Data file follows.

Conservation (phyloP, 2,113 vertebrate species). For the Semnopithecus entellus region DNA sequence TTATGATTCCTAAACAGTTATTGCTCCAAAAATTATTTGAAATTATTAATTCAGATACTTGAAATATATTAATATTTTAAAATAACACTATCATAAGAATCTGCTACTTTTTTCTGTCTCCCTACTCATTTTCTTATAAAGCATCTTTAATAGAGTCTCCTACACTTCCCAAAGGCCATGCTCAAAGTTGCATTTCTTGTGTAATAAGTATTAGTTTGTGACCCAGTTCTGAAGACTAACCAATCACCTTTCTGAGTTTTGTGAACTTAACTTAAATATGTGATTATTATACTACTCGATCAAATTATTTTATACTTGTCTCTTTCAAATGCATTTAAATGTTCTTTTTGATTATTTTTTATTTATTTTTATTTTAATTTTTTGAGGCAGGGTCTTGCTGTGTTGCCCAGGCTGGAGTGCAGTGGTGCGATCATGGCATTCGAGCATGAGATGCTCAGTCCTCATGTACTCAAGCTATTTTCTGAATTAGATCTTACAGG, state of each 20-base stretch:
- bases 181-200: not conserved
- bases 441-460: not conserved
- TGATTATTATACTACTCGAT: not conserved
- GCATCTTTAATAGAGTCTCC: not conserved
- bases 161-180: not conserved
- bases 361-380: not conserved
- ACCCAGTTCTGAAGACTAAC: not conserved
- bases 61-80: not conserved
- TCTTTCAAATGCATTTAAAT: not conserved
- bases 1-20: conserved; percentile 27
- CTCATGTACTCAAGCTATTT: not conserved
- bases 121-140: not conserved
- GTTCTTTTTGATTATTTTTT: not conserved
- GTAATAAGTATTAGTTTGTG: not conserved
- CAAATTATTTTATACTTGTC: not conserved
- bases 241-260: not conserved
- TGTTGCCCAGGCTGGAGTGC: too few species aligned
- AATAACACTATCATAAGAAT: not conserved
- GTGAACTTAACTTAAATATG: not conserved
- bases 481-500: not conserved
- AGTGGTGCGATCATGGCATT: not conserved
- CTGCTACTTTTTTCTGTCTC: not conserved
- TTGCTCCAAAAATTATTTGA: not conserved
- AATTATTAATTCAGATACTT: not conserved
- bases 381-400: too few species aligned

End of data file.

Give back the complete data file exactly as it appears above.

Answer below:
Conservation (phyloP, 2,113 vertebrate species). For the Semnopithecus entellus region DNA sequence TTATGATTCCTAAACAGTTATTGCTCCAAAAATTATTTGAAATTATTAATTCAGATACTTGAAATATATTAATATTTTAAAATAACACTATCATAAGAATCTGCTACTTTTTTCTGTCTCCCTACTCATTTTCTTATAAAGCATCTTTAATAGAGTCTCCTACACTTCCCAAAGGCCATGCTCAAAGTTGCATTTCTTGTGTAATAAGTATTAGTTTGTGACCCAGTTCTGAAGACTAACCAATCACCTTTCTGAGTTTTGTGAACTTAACTTAAATATGTGATTATTATACTACTCGATCAAATTATTTTATACTTGTCTCTTTCAAATGCATTTAAATGTTCTTTTTGATTATTTTTTATTTATTTTTATTTTAATTTTTTGAGGCAGGGTCTTGCTGTGTTGCCCAGGCTGGAGTGCAGTGGTGCGATCATGGCATTCGAGCATGAGATGCTCAGTCCTCATGTACTCAAGCTATTTTCTGAATTAGATCTTACAGG, state of each 20-base stretch:
- bases 181-200: not conserved
- bases 441-460: not conserved
- TGATTATTATACTACTCGAT: not conserved
- GCATCTTTAATAGAGTCTCC: not conserved
- bases 161-180: not conserved
- bases 361-380: not conserved
- ACCCAGTTCTGAAGACTAAC: not conserved
- bases 61-80: not conserved
- TCTTTCAAATGCATTTAAAT: not conserved
- bases 1-20: conserved; percentile 27
- CTCATGTACTCAAGCTATTT: not conserved
- bases 121-140: not conserved
- GTTCTTTTTGATTATTTTTT: not conserved
- GTAATAAGTATTAGTTTGTG: not conserved
- CAAATTATTTTATACTTGTC: not conserved
- bases 241-260: not conserved
- TGTTGCCCAGGCTGGAGTGC: too few species aligned
- AATAACACTATCATAAGAAT: not conserved
- GTGAACTTAACTTAAATATG: not conserved
- bases 481-500: not conserved
- AGTGGTGCGATCATGGCATT: not conserved
- CTGCTACTTTTTTCTGTCTC: not conserved
- TTGCTCCAAAAATTATTTGA: not conserved
- AATTATTAATTCAGATACTT: not conserved
- bases 381-400: too few species aligned